Sauteurs, Grenada – 29C
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Petite Anse Hotel: The Story of Our Beginning

Many of our guests ask about how long we’ve been living here in Grenada and what brought us here in the first place. Although some of you may have already heard our story, we thought we’d post it up here for everybody to see.

So here is the story of our beginning at Petite Anse Hotel.

Here’s our story

If you’ve already checked out our About Us page, you may already know that we started our journey in 2000, when we decided it was time for us to make a change from hop, arable and animal stock farming in Worcestershire in the UK. Annie was in full time Psychiatric Nursing.

After very little dithering, we sold up, bought a boat that we loved (an Oyster 55 for those of you who are boat-ish) and sailed across the Atlantic to the Caribbean. This rather epic journey took us 17 days, 11 hours and 47 minutes to be exact!

Philip and Annie Petite Anse Hotel

We spent sometime adjusting to life on a boat but managed to attend many Boat Shows where we sought information on how to plan and be able to book Charters. We soon got started and over the next several years sailed up and down the islands with our wide variety of yachting guests from far and wide around the world.

Anybody who has lived on a boat knows that living on one full time, is far different from staying for a few days. Although our boat was very spacious and we had all mod cons such as a standard sized washing machine, a bread maker and even had electric sails, we reached a point where we were hankering to live on solid land again.

It was at this point that we realised it would be very hard for us to return to the UK and it’s cold winters. We also didn’t relish the thought of the daily commute and traffic and looking for new and different jobs where we were not in charge anymore!
We also realised that we really didn’t want to leave the Caribbean anyway!

Where should we live?

So now we had the decision of where we wanted to live. Our sailing up and down the island chain had given us a good understanding of which island offered what. They each have their own culture, geography and environment. Calling on our experience and knowledge of each one, we had a good idea of which ones we thought would offer a good living environment.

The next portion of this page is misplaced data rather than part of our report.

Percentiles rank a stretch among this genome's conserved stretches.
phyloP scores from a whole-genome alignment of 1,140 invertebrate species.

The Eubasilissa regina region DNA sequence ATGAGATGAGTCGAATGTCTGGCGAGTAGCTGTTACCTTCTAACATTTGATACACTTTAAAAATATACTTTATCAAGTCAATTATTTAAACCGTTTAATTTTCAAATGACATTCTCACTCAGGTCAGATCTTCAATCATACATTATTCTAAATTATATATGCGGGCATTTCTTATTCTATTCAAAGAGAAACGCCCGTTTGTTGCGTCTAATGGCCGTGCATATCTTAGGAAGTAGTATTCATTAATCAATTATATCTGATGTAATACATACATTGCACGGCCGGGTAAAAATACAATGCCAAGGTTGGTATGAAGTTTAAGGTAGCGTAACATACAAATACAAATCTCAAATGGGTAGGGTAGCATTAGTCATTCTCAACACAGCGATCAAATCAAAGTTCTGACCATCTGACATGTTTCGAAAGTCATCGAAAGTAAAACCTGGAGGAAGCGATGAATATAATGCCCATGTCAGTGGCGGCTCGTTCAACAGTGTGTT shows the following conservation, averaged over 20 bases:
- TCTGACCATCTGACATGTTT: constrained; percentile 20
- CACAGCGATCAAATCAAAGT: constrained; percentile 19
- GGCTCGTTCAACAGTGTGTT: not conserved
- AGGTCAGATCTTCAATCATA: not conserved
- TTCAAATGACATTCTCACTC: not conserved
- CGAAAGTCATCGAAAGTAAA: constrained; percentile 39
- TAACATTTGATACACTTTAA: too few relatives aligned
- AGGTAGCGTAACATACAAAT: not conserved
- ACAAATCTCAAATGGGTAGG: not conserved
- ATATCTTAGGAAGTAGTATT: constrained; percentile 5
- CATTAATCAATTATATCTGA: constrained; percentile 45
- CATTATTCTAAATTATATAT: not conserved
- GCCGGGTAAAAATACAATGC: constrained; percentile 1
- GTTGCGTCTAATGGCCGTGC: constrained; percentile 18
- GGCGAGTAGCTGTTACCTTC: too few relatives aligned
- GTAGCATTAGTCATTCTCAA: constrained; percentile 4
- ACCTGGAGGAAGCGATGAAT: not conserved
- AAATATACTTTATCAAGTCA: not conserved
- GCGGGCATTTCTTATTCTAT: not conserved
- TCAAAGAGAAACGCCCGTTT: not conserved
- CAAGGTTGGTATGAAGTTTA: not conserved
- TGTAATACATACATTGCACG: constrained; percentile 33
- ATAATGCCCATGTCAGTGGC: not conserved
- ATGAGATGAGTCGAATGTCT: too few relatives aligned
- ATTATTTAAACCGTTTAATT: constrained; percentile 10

There were two islands that stood head and shoulders above the rest for us when considering where we might like to settle. Although we do of course have other favourites (Bequia for one), they just didn’t feature in the list for us to move to and live on.

We had both Dominica (a Caribbean island further up the Caribbean island chain) and Grenada firmly in our sights.

Both islands were very natural and they had the added interest of being fertile for growing food. They also had truly fascinating cultures and hadn’t changed much over the years in terms of food and cultural practices. They both offered rainforest and verdant tropical flora and greenery.

It was hard to choose, but choosing was essential for us to be able to move forward to living our dream. So we finally made up our mind…….
We opted for the Spice Island of Grenada. It was more developed for visitors which made it easier to buy things. Dominica is a stunning place but it isn’t as far in development and also doesn’t have the same level of amenities.

So with Grenada at the top of the list, we were faced with the challenge of looking around at where we might like to live, and what was available to us that was away from the bustle and heat of St George, the capital, in the south.

The piece of land was found

Fortunately, we already had friends on Grenada and whilst visiting them, Philip and his yachting mate, Maudy, went for a hike and came across the beach just below the land where Petite Anse is now built. At the moment of looking up from the beach Philip immediately thought what a great potential site for a home or some sort of exciting construction. Fortunately the friends were able to introduce the owners of the land and to begin a lengthy but eventually, successful deal.

Although we started out thinking that we would just live on the island, it was when we found our piece of land that we realised that was not where our future lay. We are very good at keeping ourselves busy and active in the home, the garden and in the community (particularly Annie when it comes to community), we weren’t looking to retire at this time of our lives. Not to mention that with that amazing view overlooking the Caribbean Sea to the Grenadines, we knew that we’d love to share it with people and inspire them in the same way that it inspired us.

As you might imagine, the general character and atmosphere of this part of the island featured in our making our final decision of where to live. The people are warm, friendly and laid back. The perfect archetype of the wonderful spirit of the West Indian people. Full of good humour, cheer and naturally equipped with the ability to brighten the spirits of everybody they meet.